A study carried out by researchers at IIT Bombay has found that extreme rainfall events over India do not have significant association with land surface air temperature over India and sea surface temperature over central Indian Ocean.
The results are contrary to the general notion that global warming or increased summer temperature is responsible for extreme summer monsoon rainfall events witnessed in some parts of the country in the last few years. The results are applicable at both large and small scales — Indian subcontinent and at a grid level of 100×100 sq. km. Data for 50 years pre- and post-1975s were used for the study. The results are published on August 3 in the journal Scientific Reports.
In the recent past, there has been considerable change in heavy summer monsoon rainfall pattern in India and there is considerable debate on whether such extreme events are caused by global warming or by urbanisation.
At a local level, some of the grids of 100×100 sq. km. experienced a change in extreme rainfall with increasing temperature, while other grids witnessed a decrease or no significant change in rainfall with increased temperature. However, the model simulation of Indian rainfall extremes tends to “overestimate the changes in both mean and extreme precipitation”.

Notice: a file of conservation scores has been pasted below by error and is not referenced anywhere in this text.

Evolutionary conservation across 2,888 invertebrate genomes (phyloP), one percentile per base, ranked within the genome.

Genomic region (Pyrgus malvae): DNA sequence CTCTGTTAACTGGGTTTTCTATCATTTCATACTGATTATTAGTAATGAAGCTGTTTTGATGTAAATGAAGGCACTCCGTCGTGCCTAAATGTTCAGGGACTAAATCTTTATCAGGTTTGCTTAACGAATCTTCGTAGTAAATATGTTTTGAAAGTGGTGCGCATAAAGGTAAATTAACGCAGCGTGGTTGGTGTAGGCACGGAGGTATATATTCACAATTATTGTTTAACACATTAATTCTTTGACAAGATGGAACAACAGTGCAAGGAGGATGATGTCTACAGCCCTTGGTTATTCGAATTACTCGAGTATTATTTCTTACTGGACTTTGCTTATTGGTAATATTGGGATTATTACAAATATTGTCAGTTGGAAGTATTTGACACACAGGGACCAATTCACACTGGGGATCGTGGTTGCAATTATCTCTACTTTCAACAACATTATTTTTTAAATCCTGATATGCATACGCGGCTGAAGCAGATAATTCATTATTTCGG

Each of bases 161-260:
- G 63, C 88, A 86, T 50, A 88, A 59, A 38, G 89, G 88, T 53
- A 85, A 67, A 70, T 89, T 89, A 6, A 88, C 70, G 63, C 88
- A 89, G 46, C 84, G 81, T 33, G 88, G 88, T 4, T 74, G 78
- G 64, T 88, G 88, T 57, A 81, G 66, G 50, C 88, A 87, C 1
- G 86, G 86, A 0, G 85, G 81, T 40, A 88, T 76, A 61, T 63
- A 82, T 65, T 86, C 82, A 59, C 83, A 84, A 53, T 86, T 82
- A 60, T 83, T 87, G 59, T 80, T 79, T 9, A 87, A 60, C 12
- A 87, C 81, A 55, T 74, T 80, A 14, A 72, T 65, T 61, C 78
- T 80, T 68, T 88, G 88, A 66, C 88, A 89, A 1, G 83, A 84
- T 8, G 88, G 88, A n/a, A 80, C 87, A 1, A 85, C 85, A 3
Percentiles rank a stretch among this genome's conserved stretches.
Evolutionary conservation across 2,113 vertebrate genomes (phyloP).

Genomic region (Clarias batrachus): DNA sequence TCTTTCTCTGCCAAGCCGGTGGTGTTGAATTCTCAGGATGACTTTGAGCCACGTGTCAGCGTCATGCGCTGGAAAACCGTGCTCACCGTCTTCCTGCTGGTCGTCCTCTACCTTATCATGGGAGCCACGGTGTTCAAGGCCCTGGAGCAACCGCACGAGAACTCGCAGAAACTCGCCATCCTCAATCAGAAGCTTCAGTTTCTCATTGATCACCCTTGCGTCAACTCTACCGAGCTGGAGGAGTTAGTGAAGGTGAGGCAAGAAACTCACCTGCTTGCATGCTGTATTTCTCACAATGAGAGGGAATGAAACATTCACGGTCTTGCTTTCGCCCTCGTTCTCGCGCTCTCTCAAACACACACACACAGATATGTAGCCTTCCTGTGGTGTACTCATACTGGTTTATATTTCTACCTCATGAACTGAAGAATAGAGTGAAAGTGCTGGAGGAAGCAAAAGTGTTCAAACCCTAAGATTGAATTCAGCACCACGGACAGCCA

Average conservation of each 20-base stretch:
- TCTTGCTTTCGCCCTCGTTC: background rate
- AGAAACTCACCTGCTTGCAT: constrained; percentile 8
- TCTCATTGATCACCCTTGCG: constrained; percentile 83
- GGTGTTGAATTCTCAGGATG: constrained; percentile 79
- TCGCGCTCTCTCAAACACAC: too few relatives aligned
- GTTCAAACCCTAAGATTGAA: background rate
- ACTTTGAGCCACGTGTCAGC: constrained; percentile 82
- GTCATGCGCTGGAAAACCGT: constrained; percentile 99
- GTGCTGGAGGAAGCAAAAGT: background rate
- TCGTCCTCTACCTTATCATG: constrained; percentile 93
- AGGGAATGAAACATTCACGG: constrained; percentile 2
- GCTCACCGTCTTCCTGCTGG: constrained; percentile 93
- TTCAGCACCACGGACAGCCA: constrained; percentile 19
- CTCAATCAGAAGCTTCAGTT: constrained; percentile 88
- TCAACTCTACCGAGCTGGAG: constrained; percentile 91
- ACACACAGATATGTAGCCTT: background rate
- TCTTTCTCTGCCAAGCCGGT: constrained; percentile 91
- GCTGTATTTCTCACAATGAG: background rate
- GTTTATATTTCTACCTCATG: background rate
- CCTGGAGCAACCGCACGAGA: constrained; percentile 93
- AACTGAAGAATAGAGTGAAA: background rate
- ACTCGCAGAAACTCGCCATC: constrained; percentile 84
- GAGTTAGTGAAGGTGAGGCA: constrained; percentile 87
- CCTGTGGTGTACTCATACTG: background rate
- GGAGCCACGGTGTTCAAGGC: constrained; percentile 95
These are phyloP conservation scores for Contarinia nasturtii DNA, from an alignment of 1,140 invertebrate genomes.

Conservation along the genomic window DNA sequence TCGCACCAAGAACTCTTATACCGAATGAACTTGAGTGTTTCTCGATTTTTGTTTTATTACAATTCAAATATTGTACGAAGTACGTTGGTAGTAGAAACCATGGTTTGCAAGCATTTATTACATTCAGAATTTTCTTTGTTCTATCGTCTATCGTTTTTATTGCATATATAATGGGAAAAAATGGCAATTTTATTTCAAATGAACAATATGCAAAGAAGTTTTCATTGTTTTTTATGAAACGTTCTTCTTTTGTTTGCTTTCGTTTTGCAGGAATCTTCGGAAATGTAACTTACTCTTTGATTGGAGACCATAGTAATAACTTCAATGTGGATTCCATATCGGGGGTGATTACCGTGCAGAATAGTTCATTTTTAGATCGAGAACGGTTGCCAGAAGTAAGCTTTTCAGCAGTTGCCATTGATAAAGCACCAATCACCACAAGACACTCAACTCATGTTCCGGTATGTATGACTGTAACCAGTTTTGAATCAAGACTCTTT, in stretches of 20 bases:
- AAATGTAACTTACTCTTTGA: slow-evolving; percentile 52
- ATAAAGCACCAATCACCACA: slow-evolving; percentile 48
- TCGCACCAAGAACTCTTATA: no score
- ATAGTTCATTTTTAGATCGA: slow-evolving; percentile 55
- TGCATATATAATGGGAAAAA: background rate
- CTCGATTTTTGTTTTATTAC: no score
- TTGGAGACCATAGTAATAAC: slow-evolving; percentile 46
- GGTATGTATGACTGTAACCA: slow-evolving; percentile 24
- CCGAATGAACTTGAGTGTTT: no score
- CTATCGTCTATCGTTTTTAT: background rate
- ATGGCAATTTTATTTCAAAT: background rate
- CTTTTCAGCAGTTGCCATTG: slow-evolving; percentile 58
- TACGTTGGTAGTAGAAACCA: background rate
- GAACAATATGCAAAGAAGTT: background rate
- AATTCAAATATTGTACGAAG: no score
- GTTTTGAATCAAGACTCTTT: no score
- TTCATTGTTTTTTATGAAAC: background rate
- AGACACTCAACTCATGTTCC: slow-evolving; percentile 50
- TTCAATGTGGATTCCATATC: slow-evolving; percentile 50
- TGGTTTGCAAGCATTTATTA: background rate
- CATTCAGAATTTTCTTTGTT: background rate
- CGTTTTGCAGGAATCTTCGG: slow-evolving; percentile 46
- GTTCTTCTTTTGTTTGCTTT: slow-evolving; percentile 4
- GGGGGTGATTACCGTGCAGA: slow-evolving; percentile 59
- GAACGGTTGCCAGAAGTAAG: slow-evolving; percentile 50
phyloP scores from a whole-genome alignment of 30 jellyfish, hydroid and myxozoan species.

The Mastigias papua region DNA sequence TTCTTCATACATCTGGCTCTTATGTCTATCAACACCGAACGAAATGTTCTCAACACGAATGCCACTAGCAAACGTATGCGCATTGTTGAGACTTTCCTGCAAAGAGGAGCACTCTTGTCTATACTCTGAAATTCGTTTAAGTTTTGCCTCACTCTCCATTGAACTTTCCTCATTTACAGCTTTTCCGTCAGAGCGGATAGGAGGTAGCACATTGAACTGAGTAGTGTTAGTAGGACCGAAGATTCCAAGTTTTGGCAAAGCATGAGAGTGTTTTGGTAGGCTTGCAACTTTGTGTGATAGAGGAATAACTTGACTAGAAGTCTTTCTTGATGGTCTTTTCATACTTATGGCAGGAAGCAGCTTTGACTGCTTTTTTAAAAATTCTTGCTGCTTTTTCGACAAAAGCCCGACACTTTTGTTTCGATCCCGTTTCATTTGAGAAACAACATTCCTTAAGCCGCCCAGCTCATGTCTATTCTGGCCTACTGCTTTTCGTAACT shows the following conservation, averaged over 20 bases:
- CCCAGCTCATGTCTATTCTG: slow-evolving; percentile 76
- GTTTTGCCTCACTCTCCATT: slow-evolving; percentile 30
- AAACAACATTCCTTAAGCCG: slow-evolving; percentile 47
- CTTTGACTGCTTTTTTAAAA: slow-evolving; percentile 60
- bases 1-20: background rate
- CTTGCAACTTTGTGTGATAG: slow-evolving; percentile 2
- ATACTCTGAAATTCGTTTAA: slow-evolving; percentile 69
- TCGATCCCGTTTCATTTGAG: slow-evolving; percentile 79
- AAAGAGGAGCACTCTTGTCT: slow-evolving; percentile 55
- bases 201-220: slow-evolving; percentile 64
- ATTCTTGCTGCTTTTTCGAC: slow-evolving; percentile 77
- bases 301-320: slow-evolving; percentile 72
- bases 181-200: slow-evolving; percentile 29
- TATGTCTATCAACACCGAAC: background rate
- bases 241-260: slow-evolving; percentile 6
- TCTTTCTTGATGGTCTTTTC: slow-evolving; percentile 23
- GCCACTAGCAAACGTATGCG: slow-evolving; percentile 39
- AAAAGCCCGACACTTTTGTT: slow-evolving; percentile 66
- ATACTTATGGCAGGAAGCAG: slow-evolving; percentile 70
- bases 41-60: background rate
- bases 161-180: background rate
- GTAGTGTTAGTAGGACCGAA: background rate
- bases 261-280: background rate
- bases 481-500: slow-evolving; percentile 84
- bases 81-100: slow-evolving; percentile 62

The study also found that dynamic moisture transport caused by thermal gradient between land and water had a significant role on mean and extreme rainfall compared with direct thermodynamic effect (where the atmosphere has a greater capacity to carry moisture when temperature rises).
A study carried out in Brazil revealed that there was a decrease in extreme rainfall with increasing temperature. In the latest study too, the researchers did not find evidence to support “intensification in either the mean or extreme rainfall over India in a warming world”.